- Have a plan: 1. read through the descriptions of the
program you are going to do, make sure you know what
you are suppose to do. 2. make a flow chart to help you
get clear about the program. 3. write the program step
by step. 4. don’t be frustrated if you cannot compile the
program, check each line carefully and think of what kind
of mistake will be made. 5. if you cannot find out your
mistakes, go and find someone to help you, or discuss with
your friends. Also, when writing the program test each block of code at
a time. If errors are to occur then the programmer would
know which block to look in for the errors.
- It's OK, you are just a beginner: The main thing I would
suggest is to make sure you ask questions in lectures and
not to worry about looking stupid for not knowing. Everyone
is at different levels, there are bound to be other
people that know less or the same as you. If ever you feel frustrated, just know that everyone else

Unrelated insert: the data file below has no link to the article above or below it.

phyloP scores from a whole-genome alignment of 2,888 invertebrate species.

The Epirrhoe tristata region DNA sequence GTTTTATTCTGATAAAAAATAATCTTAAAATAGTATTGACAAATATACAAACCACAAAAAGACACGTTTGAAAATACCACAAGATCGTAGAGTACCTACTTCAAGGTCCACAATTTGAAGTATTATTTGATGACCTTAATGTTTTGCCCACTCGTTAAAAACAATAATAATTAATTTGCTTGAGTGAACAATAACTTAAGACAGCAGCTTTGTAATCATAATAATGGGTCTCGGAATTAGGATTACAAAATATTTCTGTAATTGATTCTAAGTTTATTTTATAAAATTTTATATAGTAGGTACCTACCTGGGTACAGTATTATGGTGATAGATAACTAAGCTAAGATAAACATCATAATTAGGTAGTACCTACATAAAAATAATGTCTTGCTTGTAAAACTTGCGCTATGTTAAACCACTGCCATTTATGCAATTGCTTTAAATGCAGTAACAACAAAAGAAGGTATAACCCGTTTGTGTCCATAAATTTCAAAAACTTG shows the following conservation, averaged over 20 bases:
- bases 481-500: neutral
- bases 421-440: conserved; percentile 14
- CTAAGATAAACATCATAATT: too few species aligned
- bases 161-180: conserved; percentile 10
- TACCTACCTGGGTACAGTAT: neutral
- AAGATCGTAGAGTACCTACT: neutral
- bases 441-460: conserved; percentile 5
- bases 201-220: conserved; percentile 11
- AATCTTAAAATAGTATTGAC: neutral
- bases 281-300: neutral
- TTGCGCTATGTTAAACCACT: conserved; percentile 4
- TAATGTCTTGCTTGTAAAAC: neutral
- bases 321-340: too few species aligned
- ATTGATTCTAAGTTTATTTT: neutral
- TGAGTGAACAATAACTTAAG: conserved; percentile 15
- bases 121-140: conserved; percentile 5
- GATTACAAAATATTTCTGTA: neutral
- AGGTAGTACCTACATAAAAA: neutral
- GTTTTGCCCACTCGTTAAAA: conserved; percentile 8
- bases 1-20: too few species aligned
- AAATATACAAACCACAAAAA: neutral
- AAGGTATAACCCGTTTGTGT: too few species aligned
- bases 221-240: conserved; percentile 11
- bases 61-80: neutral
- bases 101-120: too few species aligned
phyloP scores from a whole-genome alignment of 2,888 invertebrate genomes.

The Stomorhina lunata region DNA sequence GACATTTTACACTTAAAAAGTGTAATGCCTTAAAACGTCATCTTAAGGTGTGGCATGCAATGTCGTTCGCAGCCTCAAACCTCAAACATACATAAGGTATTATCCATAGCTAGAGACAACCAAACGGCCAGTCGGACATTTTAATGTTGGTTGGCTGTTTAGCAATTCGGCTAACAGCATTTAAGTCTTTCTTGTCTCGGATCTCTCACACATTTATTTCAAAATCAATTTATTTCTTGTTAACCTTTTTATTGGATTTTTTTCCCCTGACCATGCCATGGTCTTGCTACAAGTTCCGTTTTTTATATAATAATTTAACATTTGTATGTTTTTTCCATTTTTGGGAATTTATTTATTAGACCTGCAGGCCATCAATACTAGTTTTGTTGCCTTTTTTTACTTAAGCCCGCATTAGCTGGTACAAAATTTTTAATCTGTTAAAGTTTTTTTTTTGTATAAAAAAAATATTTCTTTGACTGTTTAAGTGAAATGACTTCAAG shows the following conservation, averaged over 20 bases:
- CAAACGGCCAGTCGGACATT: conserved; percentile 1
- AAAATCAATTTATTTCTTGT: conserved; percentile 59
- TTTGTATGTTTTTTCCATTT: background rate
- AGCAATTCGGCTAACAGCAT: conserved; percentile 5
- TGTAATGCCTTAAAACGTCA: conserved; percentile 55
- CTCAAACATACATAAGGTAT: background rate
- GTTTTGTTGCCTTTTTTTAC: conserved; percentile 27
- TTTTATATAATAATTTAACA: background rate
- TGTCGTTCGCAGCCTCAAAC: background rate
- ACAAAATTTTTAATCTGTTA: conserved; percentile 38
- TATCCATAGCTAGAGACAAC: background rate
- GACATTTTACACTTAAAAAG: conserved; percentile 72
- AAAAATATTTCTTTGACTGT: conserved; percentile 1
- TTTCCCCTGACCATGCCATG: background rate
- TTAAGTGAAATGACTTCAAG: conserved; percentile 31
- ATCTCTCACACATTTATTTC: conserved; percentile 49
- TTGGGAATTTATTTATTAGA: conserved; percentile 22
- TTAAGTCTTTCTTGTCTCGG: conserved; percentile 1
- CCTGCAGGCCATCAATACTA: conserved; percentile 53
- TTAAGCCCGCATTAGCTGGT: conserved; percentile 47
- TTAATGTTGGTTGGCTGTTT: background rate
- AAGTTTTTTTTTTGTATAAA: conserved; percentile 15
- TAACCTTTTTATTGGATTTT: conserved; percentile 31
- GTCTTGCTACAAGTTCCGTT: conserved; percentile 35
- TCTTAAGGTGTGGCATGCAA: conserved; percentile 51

has been there too.
- Hang in there: Don’t give up! Ask peer tutors for advice, read
books/tutorials on the topics. Re-read parts you don’t understand.
Don’t panic! Panicking is the worse thing you can do. As long as one has the desire to learn, they will eventually
understand, slowly but surely.
- Mistakes are good: You should not get upset or feel inferior
if you make a mistake. Try, try again. The more programs
you write and the more mistakes you make, the more
- Don't be intimidated: Do not be afraid to ask questions
in class as other students in the class may be wondering
about the same thing.
- Programming can be fun: Learning something new is a
challenge, but it is also an opportunity. Programming is
fun when you start to know it, especially when you can
run your program successfully.
- Arrive Before the Bell: Class begins at the first bell. Late arrivals can mean a missed quiz, missed material, and be a disruption for the rest of the students. If class has started when you arrive, come in quietly without disrupting the class.